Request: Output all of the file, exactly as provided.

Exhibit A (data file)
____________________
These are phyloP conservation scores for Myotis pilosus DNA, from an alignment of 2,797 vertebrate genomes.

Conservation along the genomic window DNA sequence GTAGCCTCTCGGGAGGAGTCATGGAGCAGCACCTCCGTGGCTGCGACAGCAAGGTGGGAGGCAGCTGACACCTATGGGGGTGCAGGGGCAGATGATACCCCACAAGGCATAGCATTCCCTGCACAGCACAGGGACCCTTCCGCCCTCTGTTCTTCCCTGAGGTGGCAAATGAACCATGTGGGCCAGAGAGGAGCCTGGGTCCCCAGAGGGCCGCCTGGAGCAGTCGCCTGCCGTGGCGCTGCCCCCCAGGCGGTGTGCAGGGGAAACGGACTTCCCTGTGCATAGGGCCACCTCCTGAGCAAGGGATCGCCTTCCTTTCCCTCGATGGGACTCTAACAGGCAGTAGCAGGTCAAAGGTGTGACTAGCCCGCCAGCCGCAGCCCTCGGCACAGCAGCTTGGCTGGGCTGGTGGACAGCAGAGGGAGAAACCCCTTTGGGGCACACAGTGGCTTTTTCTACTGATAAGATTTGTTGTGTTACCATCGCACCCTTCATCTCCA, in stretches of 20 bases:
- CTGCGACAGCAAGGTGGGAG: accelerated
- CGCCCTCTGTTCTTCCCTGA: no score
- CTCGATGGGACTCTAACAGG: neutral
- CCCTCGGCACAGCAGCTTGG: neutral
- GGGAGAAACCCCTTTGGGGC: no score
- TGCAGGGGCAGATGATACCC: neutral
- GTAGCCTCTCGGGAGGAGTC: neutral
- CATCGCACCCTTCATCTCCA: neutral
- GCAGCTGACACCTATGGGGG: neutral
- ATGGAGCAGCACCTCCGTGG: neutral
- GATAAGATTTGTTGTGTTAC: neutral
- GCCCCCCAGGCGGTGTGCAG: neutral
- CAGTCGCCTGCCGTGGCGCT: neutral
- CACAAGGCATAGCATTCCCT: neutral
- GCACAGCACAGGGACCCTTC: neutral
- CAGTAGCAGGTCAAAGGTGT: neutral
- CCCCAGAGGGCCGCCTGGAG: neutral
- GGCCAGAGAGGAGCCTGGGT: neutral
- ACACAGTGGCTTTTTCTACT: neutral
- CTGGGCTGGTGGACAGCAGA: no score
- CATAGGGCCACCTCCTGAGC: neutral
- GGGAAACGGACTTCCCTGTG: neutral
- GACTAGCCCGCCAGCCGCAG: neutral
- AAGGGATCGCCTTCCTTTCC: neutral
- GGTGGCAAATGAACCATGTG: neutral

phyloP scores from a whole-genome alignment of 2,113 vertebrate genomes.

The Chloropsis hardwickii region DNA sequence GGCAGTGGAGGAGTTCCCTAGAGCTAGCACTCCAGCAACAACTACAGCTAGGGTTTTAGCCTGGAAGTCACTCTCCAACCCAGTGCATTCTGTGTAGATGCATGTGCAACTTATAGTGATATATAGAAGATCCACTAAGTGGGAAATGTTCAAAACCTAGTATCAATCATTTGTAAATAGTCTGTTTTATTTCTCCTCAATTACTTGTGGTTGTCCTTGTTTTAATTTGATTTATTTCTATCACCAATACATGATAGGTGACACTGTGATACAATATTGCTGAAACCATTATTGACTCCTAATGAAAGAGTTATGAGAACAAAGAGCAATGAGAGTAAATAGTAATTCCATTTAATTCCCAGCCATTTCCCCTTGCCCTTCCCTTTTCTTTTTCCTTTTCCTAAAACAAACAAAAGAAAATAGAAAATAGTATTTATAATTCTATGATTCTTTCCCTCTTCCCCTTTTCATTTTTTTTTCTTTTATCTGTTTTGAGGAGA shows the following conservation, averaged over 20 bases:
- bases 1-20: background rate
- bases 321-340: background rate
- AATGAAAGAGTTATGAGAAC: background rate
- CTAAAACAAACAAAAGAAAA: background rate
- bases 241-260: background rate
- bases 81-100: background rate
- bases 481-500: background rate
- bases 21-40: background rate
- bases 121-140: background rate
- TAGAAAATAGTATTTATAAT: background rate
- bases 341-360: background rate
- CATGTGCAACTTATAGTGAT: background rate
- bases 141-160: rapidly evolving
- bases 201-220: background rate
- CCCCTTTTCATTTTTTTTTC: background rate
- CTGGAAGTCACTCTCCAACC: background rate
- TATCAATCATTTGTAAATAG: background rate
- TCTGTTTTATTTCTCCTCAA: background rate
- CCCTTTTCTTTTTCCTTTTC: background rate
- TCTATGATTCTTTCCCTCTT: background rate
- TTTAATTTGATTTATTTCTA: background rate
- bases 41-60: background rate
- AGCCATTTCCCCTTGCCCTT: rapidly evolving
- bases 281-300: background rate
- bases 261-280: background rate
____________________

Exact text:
These are phyloP conservation scores for Myotis pilosus DNA, from an alignment of 2,797 vertebrate genomes.

Conservation along the genomic window DNA sequence GTAGCCTCTCGGGAGGAGTCATGGAGCAGCACCTCCGTGGCTGCGACAGCAAGGTGGGAGGCAGCTGACACCTATGGGGGTGCAGGGGCAGATGATACCCCACAAGGCATAGCATTCCCTGCACAGCACAGGGACCCTTCCGCCCTCTGTTCTTCCCTGAGGTGGCAAATGAACCATGTGGGCCAGAGAGGAGCCTGGGTCCCCAGAGGGCCGCCTGGAGCAGTCGCCTGCCGTGGCGCTGCCCCCCAGGCGGTGTGCAGGGGAAACGGACTTCCCTGTGCATAGGGCCACCTCCTGAGCAAGGGATCGCCTTCCTTTCCCTCGATGGGACTCTAACAGGCAGTAGCAGGTCAAAGGTGTGACTAGCCCGCCAGCCGCAGCCCTCGGCACAGCAGCTTGGCTGGGCTGGTGGACAGCAGAGGGAGAAACCCCTTTGGGGCACACAGTGGCTTTTTCTACTGATAAGATTTGTTGTGTTACCATCGCACCCTTCATCTCCA, in stretches of 20 bases:
- CTGCGACAGCAAGGTGGGAG: accelerated
- CGCCCTCTGTTCTTCCCTGA: no score
- CTCGATGGGACTCTAACAGG: neutral
- CCCTCGGCACAGCAGCTTGG: neutral
- GGGAGAAACCCCTTTGGGGC: no score
- TGCAGGGGCAGATGATACCC: neutral
- GTAGCCTCTCGGGAGGAGTC: neutral
- CATCGCACCCTTCATCTCCA: neutral
- GCAGCTGACACCTATGGGGG: neutral
- ATGGAGCAGCACCTCCGTGG: neutral
- GATAAGATTTGTTGTGTTAC: neutral
- GCCCCCCAGGCGGTGTGCAG: neutral
- CAGTCGCCTGCCGTGGCGCT: neutral
- CACAAGGCATAGCATTCCCT: neutral
- GCACAGCACAGGGACCCTTC: neutral
- CAGTAGCAGGTCAAAGGTGT: neutral
- CCCCAGAGGGCCGCCTGGAG: neutral
- GGCCAGAGAGGAGCCTGGGT: neutral
- ACACAGTGGCTTTTTCTACT: neutral
- CTGGGCTGGTGGACAGCAGA: no score
- CATAGGGCCACCTCCTGAGC: neutral
- GGGAAACGGACTTCCCTGTG: neutral
- GACTAGCCCGCCAGCCGCAG: neutral
- AAGGGATCGCCTTCCTTTCC: neutral
- GGTGGCAAATGAACCATGTG: neutral

phyloP scores from a whole-genome alignment of 2,113 vertebrate genomes.

The Chloropsis hardwickii region DNA sequence GGCAGTGGAGGAGTTCCCTAGAGCTAGCACTCCAGCAACAACTACAGCTAGGGTTTTAGCCTGGAAGTCACTCTCCAACCCAGTGCATTCTGTGTAGATGCATGTGCAACTTATAGTGATATATAGAAGATCCACTAAGTGGGAAATGTTCAAAACCTAGTATCAATCATTTGTAAATAGTCTGTTTTATTTCTCCTCAATTACTTGTGGTTGTCCTTGTTTTAATTTGATTTATTTCTATCACCAATACATGATAGGTGACACTGTGATACAATATTGCTGAAACCATTATTGACTCCTAATGAAAGAGTTATGAGAACAAAGAGCAATGAGAGTAAATAGTAATTCCATTTAATTCCCAGCCATTTCCCCTTGCCCTTCCCTTTTCTTTTTCCTTTTCCTAAAACAAACAAAAGAAAATAGAAAATAGTATTTATAATTCTATGATTCTTTCCCTCTTCCCCTTTTCATTTTTTTTTCTTTTATCTGTTTTGAGGAGA shows the following conservation, averaged over 20 bases:
- bases 1-20: background rate
- bases 321-340: background rate
- AATGAAAGAGTTATGAGAAC: background rate
- CTAAAACAAACAAAAGAAAA: background rate
- bases 241-260: background rate
- bases 81-100: background rate
- bases 481-500: background rate
- bases 21-40: background rate
- bases 121-140: background rate
- TAGAAAATAGTATTTATAAT: background rate
- bases 341-360: background rate
- CATGTGCAACTTATAGTGAT: background rate
- bases 141-160: rapidly evolving
- bases 201-220: background rate
- CCCCTTTTCATTTTTTTTTC: background rate
- CTGGAAGTCACTCTCCAACC: background rate
- TATCAATCATTTGTAAATAG: background rate
- TCTGTTTTATTTCTCCTCAA: background rate
- CCCTTTTCTTTTTCCTTTTC: background rate
- TCTATGATTCTTTCCCTCTT: background rate
- TTTAATTTGATTTATTTCTA: background rate
- bases 41-60: background rate
- AGCCATTTCCCCTTGCCCTT: rapidly evolving
- bases 281-300: background rate
- bases 261-280: background rate